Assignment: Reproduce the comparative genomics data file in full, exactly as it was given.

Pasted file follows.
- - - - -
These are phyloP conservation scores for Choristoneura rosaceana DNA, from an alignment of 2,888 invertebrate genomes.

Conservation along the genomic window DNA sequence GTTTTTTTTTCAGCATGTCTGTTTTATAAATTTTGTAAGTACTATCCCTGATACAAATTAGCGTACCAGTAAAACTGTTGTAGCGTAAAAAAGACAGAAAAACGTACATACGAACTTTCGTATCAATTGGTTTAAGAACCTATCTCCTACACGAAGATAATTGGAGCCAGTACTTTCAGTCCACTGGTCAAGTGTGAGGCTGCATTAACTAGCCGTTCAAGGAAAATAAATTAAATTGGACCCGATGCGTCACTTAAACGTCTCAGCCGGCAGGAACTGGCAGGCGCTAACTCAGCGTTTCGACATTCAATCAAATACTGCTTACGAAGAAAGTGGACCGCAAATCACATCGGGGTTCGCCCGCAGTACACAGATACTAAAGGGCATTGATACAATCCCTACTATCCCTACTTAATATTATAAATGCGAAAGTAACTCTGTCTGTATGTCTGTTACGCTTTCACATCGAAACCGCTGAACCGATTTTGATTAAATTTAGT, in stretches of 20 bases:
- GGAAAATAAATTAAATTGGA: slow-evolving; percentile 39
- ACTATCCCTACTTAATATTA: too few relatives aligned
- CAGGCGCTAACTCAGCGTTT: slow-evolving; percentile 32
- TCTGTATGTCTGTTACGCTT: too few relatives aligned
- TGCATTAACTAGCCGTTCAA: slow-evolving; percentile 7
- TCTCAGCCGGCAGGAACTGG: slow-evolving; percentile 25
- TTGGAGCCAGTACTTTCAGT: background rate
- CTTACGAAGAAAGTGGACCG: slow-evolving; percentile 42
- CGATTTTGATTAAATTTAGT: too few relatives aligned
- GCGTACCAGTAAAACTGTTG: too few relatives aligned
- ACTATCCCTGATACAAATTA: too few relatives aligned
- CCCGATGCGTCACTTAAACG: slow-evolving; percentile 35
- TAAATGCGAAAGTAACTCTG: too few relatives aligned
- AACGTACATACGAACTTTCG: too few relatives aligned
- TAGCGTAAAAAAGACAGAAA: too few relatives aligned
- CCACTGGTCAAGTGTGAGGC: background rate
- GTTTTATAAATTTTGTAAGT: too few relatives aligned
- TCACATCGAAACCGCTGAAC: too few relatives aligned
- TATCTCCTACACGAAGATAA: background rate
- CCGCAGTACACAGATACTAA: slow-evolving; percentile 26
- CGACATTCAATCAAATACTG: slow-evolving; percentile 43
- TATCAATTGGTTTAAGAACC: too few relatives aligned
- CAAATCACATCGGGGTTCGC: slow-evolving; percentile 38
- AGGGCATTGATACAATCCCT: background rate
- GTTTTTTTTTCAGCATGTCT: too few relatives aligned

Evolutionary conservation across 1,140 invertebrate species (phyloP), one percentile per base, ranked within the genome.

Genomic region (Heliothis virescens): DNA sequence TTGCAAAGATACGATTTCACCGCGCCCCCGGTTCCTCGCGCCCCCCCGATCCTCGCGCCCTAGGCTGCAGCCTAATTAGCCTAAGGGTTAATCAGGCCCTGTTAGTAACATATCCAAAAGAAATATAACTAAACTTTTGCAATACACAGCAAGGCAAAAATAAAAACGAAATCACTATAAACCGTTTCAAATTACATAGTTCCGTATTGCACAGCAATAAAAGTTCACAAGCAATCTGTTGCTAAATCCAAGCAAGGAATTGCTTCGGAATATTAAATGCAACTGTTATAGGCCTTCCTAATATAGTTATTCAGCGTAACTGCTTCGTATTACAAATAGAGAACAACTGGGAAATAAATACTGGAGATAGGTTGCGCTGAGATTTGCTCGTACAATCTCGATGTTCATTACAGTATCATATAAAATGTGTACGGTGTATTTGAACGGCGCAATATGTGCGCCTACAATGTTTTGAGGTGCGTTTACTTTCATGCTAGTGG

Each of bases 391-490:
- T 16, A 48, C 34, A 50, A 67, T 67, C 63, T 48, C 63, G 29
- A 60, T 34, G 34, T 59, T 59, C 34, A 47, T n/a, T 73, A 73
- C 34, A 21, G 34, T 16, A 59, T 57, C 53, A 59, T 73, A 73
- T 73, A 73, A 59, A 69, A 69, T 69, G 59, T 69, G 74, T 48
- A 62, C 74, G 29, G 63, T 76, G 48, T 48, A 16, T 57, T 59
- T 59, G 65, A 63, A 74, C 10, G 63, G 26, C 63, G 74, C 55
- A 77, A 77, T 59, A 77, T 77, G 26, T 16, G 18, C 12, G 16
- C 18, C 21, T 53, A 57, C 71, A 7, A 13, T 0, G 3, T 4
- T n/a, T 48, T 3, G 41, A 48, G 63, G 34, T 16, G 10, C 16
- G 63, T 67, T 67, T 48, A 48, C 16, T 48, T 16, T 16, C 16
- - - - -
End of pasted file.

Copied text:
These are phyloP conservation scores for Choristoneura rosaceana DNA, from an alignment of 2,888 invertebrate genomes.

Conservation along the genomic window DNA sequence GTTTTTTTTTCAGCATGTCTGTTTTATAAATTTTGTAAGTACTATCCCTGATACAAATTAGCGTACCAGTAAAACTGTTGTAGCGTAAAAAAGACAGAAAAACGTACATACGAACTTTCGTATCAATTGGTTTAAGAACCTATCTCCTACACGAAGATAATTGGAGCCAGTACTTTCAGTCCACTGGTCAAGTGTGAGGCTGCATTAACTAGCCGTTCAAGGAAAATAAATTAAATTGGACCCGATGCGTCACTTAAACGTCTCAGCCGGCAGGAACTGGCAGGCGCTAACTCAGCGTTTCGACATTCAATCAAATACTGCTTACGAAGAAAGTGGACCGCAAATCACATCGGGGTTCGCCCGCAGTACACAGATACTAAAGGGCATTGATACAATCCCTACTATCCCTACTTAATATTATAAATGCGAAAGTAACTCTGTCTGTATGTCTGTTACGCTTTCACATCGAAACCGCTGAACCGATTTTGATTAAATTTAGT, in stretches of 20 bases:
- GGAAAATAAATTAAATTGGA: slow-evolving; percentile 39
- ACTATCCCTACTTAATATTA: too few relatives aligned
- CAGGCGCTAACTCAGCGTTT: slow-evolving; percentile 32
- TCTGTATGTCTGTTACGCTT: too few relatives aligned
- TGCATTAACTAGCCGTTCAA: slow-evolving; percentile 7
- TCTCAGCCGGCAGGAACTGG: slow-evolving; percentile 25
- TTGGAGCCAGTACTTTCAGT: background rate
- CTTACGAAGAAAGTGGACCG: slow-evolving; percentile 42
- CGATTTTGATTAAATTTAGT: too few relatives aligned
- GCGTACCAGTAAAACTGTTG: too few relatives aligned
- ACTATCCCTGATACAAATTA: too few relatives aligned
- CCCGATGCGTCACTTAAACG: slow-evolving; percentile 35
- TAAATGCGAAAGTAACTCTG: too few relatives aligned
- AACGTACATACGAACTTTCG: too few relatives aligned
- TAGCGTAAAAAAGACAGAAA: too few relatives aligned
- CCACTGGTCAAGTGTGAGGC: background rate
- GTTTTATAAATTTTGTAAGT: too few relatives aligned
- TCACATCGAAACCGCTGAAC: too few relatives aligned
- TATCTCCTACACGAAGATAA: background rate
- CCGCAGTACACAGATACTAA: slow-evolving; percentile 26
- CGACATTCAATCAAATACTG: slow-evolving; percentile 43
- TATCAATTGGTTTAAGAACC: too few relatives aligned
- CAAATCACATCGGGGTTCGC: slow-evolving; percentile 38
- AGGGCATTGATACAATCCCT: background rate
- GTTTTTTTTTCAGCATGTCT: too few relatives aligned

Evolutionary conservation across 1,140 invertebrate species (phyloP), one percentile per base, ranked within the genome.

Genomic region (Heliothis virescens): DNA sequence TTGCAAAGATACGATTTCACCGCGCCCCCGGTTCCTCGCGCCCCCCCGATCCTCGCGCCCTAGGCTGCAGCCTAATTAGCCTAAGGGTTAATCAGGCCCTGTTAGTAACATATCCAAAAGAAATATAACTAAACTTTTGCAATACACAGCAAGGCAAAAATAAAAACGAAATCACTATAAACCGTTTCAAATTACATAGTTCCGTATTGCACAGCAATAAAAGTTCACAAGCAATCTGTTGCTAAATCCAAGCAAGGAATTGCTTCGGAATATTAAATGCAACTGTTATAGGCCTTCCTAATATAGTTATTCAGCGTAACTGCTTCGTATTACAAATAGAGAACAACTGGGAAATAAATACTGGAGATAGGTTGCGCTGAGATTTGCTCGTACAATCTCGATGTTCATTACAGTATCATATAAAATGTGTACGGTGTATTTGAACGGCGCAATATGTGCGCCTACAATGTTTTGAGGTGCGTTTACTTTCATGCTAGTGG

Each of bases 391-490:
- T 16, A 48, C 34, A 50, A 67, T 67, C 63, T 48, C 63, G 29
- A 60, T 34, G 34, T 59, T 59, C 34, A 47, T n/a, T 73, A 73
- C 34, A 21, G 34, T 16, A 59, T 57, C 53, A 59, T 73, A 73
- T 73, A 73, A 59, A 69, A 69, T 69, G 59, T 69, G 74, T 48
- A 62, C 74, G 29, G 63, T 76, G 48, T 48, A 16, T 57, T 59
- T 59, G 65, A 63, A 74, C 10, G 63, G 26, C 63, G 74, C 55
- A 77, A 77, T 59, A 77, T 77, G 26, T 16, G 18, C 12, G 16
- C 18, C 21, T 53, A 57, C 71, A 7, A 13, T 0, G 3, T 4
- T n/a, T 48, T 3, G 41, A 48, G 63, G 34, T 16, G 10, C 16
- G 63, T 67, T 67, T 48, A 48, C 16, T 48, T 16, T 16, C 16